Tag Archives: knowledge

BEAT THE (BACKWARD) CLOCK (pages 353-361)

Fred ADAMS, John A. BARKER, Murray CLARKE ABSTRACT: In a recent very interesting and important challenge to tracking theories of knowledge, Williams & Sinhababu claim to have devised a counter-example to tracking theories of knowledge of a sort that escapes the defense of those theories by Adams & Clarke.  In this paper we will explain why this is not true. Tracking theories are ... Read More »

REPLY TO ADAMS AND CLARKE (pages 221-225)

Tristan HAZE ABSTRACT: Here I defend two counterexamples to Nozick’s truth-tracking theory of knowledge from an attack on them by Adams and Clarke. With respect to the first counterexample, Adams and Clarke make the error of judging that my belief counts as knowledge. More demonstrably, with respect to the second counterexample they make the error of thinking that, on Nozick’s method-relativized ... Read More »

SCHROEDER AND WHITING ON KNOWLEDGE AND DEFEAT (pages 231-238)

 Javier GONZÁLEZ DE PRADO SALAS ABSTRACT: Daniel Whiting has argued, in this journal, that Mark Schroeder’s analysis of knowledge in terms of subjectively and objectively sufficient reasons for belief makes wrong predictions in fake barn cases. Schroeder has replied that this problem may be avoided if one adopts a suitable account of perceptual reasons. I argue that Schroeder’s reply fails to ... Read More »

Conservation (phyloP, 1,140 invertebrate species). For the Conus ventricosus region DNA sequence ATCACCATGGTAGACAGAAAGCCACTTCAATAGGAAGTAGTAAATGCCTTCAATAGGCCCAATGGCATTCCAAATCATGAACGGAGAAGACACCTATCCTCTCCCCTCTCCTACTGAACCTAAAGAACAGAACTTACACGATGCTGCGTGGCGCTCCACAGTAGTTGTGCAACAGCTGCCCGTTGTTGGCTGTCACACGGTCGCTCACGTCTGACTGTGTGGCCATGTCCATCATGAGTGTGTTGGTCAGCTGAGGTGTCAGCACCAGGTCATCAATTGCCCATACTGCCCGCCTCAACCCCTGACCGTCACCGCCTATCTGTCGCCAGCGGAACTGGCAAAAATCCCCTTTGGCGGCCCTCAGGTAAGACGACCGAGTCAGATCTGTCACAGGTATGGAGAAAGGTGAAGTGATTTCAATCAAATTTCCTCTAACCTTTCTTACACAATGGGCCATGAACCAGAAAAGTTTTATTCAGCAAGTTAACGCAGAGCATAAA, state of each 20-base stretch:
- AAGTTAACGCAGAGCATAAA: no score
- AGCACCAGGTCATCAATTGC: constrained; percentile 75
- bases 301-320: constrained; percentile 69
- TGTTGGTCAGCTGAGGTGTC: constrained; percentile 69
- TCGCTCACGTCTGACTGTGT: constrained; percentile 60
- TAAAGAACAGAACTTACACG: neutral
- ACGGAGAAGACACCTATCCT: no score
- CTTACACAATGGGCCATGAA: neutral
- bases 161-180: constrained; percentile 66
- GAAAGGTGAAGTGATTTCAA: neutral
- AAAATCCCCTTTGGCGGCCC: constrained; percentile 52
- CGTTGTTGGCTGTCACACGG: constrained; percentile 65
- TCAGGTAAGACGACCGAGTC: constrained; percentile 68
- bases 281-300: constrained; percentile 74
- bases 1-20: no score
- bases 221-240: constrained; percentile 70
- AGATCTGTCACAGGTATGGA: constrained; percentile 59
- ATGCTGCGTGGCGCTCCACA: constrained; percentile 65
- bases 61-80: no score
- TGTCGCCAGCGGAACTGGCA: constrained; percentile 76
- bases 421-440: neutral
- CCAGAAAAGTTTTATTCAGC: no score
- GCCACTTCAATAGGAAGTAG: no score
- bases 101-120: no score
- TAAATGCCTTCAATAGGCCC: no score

KNOWLEDGE AND THE IMPORTANCE OF BEING RIGHT (pages 265-289)

Davide FASSIO ABSTRACT: Some philosophers have recently argued that whether a true belief amounts to knowledge in a specific circumstance depends on features of the subject’s practical situation that are unrelated to the truth of the subject’s belief, such as the costs for the subject of being wrong about whether the believed proposition is true. One of the best-known arguments used ... Read More »

TWO NEW COUNTEREXAMPLES TO THE TRUTH-TRACKING THEORY OF KNOWLEDGE (pages 309-311)

Tristan HAZE ABSTRACT: I present two counterexamples to the recently back-in-favour truth-tracking account of knowledge: one involving a true belief resting on a counterfactually robust delusion, one involving a true belief acquired alongside a bunch of false beliefs. These counterexamples carry over to a recent modification of the theory due to Rachael Briggs and Daniel Nolan, and seem invulnerable to a ... Read More »

IN DEFENSE OF THE KANTIAN ACCOUNT OF KNOWLEDGE: REPLY TO WHITING (pages 371-382)

Mark SCHROEDER ABSTRACT: In this paper I defend the view that knowledge is belief for reasons that are both objectively and subjectively sufficient from an important objection due to Daniel Whiting, in this journal. Whiting argues that this view fails to deal adequately with a familiar sort of counterexample to analyses of knowledge, fake barn cases. I accept Whiting’s conclusion that ... Read More »

RECOVERING PLATO: A PLATONIC VIRTUE EPISTEMOLOGY (pages 7–31)

James FILLER ABSTRACT: Recently, there has been a move in contemporary epistemological philosophy toward a virtue epistemology, which sees certain character traits of the rational agent as critical in the acquisition of knowledge. This attempt to introduce virtue into epistemological investigations has, however, relied almost exclusively on an Aristotelian account of virtue. In this paper, I attempt to take a new ... Read More »

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